New Mobile Operating Systems: Can They Make Us Switch Devices?

by Istvan Fekete on February 25, 2013

There are two big players in the smartphone OS market, Android and iOS, which retain a greater than 90% share in the global market, while the rest on of the players are limited to sharing the remaining 9%. The biggest share goes to the Google-controlled Android OS, with — according to IDC’s data — 70%, while iOS retains 21.1% of the market. Together, they are maintaining a grip on the global mobile market.

When you look at these numbers, you kind of have the impression that Google and Apple have divided the mobile market, and that the rest of the players are simply struggling to survive, with Symbian slowly fading away, leaving room for new entrants and for existing players as well. But who are the new players?

First, there is the rumoured Tizen. Samsung, the top Android smartphone manufacturer, announced in early January that it will lighten its reliance on Google’s mobile operating system and that it plans to release new, competitive Tizen devices in 2013. As a second move, the South Korean manufacturer will kill its Bada operating system and merge it with Tizen, according to the latest industry sources. Tizen is an open-source project formed from the ashes of Nokia and MeeGo, but we haven’t yet seen any devices running Tizen.

Secondly, there is Mozilla’s Firefox mobile OS, which is an open HTML5-based operating system. According to a recent Mozilla announcement, the software developer has partnered with manufacturers such as ZTE, Alcatel, LG, Huawei, and all handsets running Firefox OS will be powered by a Qualcomm Snapdragon processor. Also, they have announced partnership with eighteen carriers around the globe. None of them is so far Canadian, although additional markets will be announced soon.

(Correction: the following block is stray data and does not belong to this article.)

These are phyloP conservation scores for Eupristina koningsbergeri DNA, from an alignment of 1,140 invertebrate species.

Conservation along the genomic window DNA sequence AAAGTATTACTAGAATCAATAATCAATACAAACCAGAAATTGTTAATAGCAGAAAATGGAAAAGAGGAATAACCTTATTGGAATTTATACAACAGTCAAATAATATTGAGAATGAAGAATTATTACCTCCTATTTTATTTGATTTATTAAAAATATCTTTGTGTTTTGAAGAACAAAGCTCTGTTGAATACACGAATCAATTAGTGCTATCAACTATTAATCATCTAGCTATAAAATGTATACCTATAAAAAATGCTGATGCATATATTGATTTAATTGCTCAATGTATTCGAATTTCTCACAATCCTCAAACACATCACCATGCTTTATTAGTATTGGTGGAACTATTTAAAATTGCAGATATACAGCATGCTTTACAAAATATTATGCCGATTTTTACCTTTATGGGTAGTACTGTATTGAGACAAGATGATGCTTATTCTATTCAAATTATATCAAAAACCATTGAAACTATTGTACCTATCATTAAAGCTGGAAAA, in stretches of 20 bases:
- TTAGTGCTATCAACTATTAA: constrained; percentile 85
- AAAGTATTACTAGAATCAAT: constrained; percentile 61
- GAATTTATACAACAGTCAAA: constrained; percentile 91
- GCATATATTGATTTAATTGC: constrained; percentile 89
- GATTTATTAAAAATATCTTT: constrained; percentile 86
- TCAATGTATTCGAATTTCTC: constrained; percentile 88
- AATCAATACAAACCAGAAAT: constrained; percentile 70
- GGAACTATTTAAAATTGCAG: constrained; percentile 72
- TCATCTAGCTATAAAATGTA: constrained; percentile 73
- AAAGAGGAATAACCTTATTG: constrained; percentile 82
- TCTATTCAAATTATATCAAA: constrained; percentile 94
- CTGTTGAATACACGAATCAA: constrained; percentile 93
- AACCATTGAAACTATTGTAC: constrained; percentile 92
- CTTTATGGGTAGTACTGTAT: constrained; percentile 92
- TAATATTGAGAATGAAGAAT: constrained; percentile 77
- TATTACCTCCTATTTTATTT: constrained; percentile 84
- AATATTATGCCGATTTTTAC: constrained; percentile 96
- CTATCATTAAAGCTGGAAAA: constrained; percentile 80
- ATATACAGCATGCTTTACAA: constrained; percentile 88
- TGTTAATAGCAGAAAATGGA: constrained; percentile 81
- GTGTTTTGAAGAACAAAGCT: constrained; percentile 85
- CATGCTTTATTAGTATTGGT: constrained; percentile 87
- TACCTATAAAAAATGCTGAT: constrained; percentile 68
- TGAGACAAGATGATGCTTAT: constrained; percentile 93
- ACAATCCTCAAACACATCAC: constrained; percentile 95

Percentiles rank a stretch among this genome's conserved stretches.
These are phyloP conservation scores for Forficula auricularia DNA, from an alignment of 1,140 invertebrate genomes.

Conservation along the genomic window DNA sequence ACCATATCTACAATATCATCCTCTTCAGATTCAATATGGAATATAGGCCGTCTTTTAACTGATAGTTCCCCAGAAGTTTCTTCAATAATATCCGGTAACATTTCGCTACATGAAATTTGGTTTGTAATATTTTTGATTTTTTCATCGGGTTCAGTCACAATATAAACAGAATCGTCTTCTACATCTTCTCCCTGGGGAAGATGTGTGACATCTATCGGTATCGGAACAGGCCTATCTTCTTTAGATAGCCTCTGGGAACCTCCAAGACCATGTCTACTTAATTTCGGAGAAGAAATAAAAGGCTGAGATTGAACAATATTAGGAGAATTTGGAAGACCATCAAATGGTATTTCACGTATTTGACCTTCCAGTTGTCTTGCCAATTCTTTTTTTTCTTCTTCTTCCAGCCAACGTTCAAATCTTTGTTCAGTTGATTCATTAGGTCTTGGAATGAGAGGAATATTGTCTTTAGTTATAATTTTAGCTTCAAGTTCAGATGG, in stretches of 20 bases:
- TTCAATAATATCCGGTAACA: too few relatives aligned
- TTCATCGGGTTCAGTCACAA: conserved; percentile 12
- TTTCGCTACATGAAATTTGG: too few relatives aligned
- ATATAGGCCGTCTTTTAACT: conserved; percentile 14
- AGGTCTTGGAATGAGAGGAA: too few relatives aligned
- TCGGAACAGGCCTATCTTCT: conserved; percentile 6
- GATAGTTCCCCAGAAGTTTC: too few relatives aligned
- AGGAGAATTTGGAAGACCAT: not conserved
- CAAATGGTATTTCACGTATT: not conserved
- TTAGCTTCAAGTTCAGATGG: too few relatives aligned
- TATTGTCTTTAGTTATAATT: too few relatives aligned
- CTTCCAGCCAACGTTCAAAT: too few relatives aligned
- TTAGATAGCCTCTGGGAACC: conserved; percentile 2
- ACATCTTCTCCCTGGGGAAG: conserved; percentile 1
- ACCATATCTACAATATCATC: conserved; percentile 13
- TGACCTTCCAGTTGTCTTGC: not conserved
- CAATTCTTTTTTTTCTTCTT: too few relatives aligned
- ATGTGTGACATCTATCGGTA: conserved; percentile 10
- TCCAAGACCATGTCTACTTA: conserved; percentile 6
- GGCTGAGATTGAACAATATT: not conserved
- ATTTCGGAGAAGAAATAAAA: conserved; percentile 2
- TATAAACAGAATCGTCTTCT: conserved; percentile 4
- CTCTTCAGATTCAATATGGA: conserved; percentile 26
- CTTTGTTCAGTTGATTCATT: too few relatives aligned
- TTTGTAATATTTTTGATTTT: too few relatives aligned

The third (and maybe the most promising) is the Ubuntu mobile operating system. The charm of this new mobile OS is that you can recycle your ‘older’ smartphone or tablet by installing on it, and benefit from a fresh start. Its benefits can act as drawbacks as well, however, because users will need to erase the device to install the new OS. But as shown in the demo, Ubuntu OS runs smoothly on a Google Nexus device, and installing isn’t as complicated as it seems at first glance.

The fact is, I love competition, because it is good for consumers, but there is one tiny little thing the new entrants need to consider: The launch of the new BlackBerry 10 OS and the accompanying devices wasn’t enough to save the struggling smartphone manufacturer, at least according to first reports. The essence BlackBerry seems to miss at this point is the lack of stunning apps that make people switch devices. And this is exactly what the new entrants have to consider for a successful launch.

Written by: Istvan Fekete. www.digitcom.ca. Follow TheTelecomBlog.com by: RSS, Twitter, Facebook, or YouTube.

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